The debris in her stomach included 115 plastic cups, four plastic bottles, 25 plastic bags, two flip-flops, a nylon sack, and more than 1,000 other pieces of plastic.

A more recent study, published earlier this month, announced that baleen whales (blue, humpback, and fin whales) eat up to 10 million pieces of microplastic every day.

Blue whales eat the most, feeding almost exclusively on shrimp-like animals called krill.

“They are further down the food chain than you would expect given their enormous size, which puts them closer to where the plastic is in the water,” said study co-author Dr. Matthew Savoca.

“There is only one link: the krill eats the plastic, and then the whale eats the krill.”

Baleen whales are thought to be at exceptionally high risk of ingesting microplastics.

This is due to their filter-feeding behaviors, the large volumes of prey they eat, and the fact that they typically live in polluted regions, such as the California Current.

However, data on their daily plastic consumption is lacking and limits our understanding of its risk, health effects, and how impacts might be mitigated.

“Large filter feeders such as baleen whales evolved to process and filter large amounts of ocean, so they represent sentinels of environmental change, including pollution such as microplastics,” said study lead author Jeremy Goldbogen.


Plastic pollution is a scourge that is ravaging the surface of our planet. Now, the polluting polymer is sinking to the bottom of the ocean.

The deepest part of the ocean is in the Mariana Trench, located in the western Pacific Ocean, east of the Mariana Islands. It extends nearly 36,100 feet (11,000 meters) below the surface.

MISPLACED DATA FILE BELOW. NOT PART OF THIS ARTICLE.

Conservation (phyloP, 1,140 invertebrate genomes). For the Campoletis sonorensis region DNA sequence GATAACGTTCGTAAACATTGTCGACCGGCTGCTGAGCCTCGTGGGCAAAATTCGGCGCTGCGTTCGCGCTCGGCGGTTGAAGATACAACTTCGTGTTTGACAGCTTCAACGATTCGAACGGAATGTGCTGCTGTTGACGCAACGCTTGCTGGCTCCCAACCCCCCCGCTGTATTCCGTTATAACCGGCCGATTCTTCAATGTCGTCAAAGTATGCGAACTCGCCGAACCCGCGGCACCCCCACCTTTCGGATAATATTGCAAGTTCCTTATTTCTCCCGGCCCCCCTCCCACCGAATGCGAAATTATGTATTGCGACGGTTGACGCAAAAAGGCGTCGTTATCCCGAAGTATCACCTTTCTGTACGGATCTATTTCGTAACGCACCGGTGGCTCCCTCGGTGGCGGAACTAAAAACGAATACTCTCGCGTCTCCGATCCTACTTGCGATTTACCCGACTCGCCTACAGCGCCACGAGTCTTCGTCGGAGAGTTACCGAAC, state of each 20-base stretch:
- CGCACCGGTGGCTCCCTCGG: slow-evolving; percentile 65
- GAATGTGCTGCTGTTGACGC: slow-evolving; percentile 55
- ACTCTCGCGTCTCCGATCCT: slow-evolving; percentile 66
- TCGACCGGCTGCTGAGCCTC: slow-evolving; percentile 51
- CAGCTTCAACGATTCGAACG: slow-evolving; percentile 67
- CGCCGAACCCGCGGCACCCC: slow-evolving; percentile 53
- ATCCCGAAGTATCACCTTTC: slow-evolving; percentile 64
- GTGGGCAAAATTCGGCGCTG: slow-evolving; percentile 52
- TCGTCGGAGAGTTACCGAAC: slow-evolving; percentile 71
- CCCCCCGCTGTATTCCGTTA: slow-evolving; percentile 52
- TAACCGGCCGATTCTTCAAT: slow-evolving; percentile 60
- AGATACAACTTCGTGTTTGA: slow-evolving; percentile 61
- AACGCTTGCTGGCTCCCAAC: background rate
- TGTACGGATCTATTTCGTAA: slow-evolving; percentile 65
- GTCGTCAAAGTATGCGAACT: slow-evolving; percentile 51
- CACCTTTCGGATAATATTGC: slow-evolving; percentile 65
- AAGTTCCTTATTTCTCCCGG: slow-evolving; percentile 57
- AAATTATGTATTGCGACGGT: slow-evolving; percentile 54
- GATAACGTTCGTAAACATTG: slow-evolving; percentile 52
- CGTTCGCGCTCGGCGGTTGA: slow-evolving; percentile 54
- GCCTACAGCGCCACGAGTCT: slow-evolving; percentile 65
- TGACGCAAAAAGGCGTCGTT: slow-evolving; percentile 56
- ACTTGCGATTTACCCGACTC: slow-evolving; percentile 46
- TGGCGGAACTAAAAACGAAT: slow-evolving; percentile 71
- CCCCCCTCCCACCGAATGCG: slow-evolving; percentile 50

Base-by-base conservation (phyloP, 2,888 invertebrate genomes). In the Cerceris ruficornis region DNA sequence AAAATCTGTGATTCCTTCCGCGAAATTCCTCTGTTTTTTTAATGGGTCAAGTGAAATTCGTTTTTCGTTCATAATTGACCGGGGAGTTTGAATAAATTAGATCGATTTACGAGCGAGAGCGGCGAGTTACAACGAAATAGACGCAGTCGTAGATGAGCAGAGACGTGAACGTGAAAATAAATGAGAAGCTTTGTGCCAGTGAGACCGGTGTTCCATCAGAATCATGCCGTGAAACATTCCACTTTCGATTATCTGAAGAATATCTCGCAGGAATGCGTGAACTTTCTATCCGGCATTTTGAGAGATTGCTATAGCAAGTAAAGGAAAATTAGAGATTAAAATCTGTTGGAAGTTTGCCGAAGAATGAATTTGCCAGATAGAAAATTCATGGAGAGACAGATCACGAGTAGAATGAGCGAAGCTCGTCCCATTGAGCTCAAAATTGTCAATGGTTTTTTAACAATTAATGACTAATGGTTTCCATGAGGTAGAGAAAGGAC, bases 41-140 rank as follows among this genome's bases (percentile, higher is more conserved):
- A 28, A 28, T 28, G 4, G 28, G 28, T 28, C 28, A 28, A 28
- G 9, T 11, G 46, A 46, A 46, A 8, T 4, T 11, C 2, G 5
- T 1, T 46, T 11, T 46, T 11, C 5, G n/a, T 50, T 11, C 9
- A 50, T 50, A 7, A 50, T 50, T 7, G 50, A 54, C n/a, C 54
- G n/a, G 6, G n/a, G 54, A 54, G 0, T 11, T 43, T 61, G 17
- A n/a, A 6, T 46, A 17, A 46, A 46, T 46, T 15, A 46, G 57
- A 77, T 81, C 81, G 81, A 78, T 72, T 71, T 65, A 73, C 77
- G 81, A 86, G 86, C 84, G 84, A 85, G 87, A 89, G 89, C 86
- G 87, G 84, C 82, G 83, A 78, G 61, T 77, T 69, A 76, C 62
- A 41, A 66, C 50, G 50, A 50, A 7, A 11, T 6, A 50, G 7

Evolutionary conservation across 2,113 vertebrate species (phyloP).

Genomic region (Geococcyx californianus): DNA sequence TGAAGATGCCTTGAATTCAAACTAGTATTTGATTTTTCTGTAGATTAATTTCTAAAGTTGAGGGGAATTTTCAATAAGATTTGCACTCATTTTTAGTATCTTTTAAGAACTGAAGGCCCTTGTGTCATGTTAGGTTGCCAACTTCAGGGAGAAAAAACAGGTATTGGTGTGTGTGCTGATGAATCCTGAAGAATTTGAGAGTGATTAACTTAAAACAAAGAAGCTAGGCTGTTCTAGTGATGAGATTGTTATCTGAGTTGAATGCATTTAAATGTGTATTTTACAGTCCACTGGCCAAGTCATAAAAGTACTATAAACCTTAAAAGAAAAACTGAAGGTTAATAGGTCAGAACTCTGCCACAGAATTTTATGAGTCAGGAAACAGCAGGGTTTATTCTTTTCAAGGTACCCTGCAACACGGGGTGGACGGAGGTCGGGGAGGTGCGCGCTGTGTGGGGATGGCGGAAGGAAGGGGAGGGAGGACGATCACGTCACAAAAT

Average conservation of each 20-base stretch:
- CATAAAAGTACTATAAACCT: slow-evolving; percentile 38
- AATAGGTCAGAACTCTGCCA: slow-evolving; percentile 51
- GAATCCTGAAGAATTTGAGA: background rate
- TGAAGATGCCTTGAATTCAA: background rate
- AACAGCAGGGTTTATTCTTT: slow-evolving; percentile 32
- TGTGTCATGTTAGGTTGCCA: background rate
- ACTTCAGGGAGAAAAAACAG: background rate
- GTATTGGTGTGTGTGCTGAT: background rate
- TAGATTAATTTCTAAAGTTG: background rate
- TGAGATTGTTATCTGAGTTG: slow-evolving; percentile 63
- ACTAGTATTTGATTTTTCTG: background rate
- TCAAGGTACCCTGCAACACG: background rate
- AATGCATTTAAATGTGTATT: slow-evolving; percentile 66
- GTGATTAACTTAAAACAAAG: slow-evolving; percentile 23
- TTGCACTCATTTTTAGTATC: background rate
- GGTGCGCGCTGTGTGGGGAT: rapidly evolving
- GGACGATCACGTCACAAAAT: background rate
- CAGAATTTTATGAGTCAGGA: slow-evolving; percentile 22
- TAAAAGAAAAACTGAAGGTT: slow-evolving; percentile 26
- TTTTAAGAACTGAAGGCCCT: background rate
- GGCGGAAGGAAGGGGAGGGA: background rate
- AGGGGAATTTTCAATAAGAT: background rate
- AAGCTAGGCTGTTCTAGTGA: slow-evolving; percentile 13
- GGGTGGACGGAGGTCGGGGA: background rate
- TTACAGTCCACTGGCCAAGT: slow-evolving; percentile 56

A plastic bag was found 35,754 feet (10,898 meters) below the surface in this region, the deepest known piece of man-made pollution in the world. This piece of single-use plastic was found deeper than 33 Eiffel Towers, placed end to end.

While plastic pollution is sinking fast, it’s also spreading further into the middle of the oceans. A piece of plastic was found more than 620 miles (1,000 km) from the nearest coast, beyond the length of France.

The Japan Agency for Earth and Marine Sciences and Technologies (Jamstec) Global Oceanographic Data Center (Godac) opened for public use in March 2017.

In this database are the data of 5,010 different dives. From all these different dives, 3,425 items of man-made debris were counted.

More than 33% of the waste was macroplastics, followed by metal (26%), rubber (1.8%), fishing tackle (1.7%), glass (1.4%), cloth/paper/wood ( 1.3%). percent) and ‘other’ anthropogenic items (35 percent).

It was also found that of all the waste found, 89 percent was designed for single use. This is defined as plastic bags, bottles and packages. The deeper the study looked, the greater the amount of plastic they found.

Of all man-made items found above 20,000 feet (6,000 meters), the proportions rose to 52 percent for macroplastic and 92 percent for single-use plastic.

The direct damage this caused to the ecosystem and environment is evident, as deep-sea organisms were observed in 17 percent of the plastic debris images taken by the study.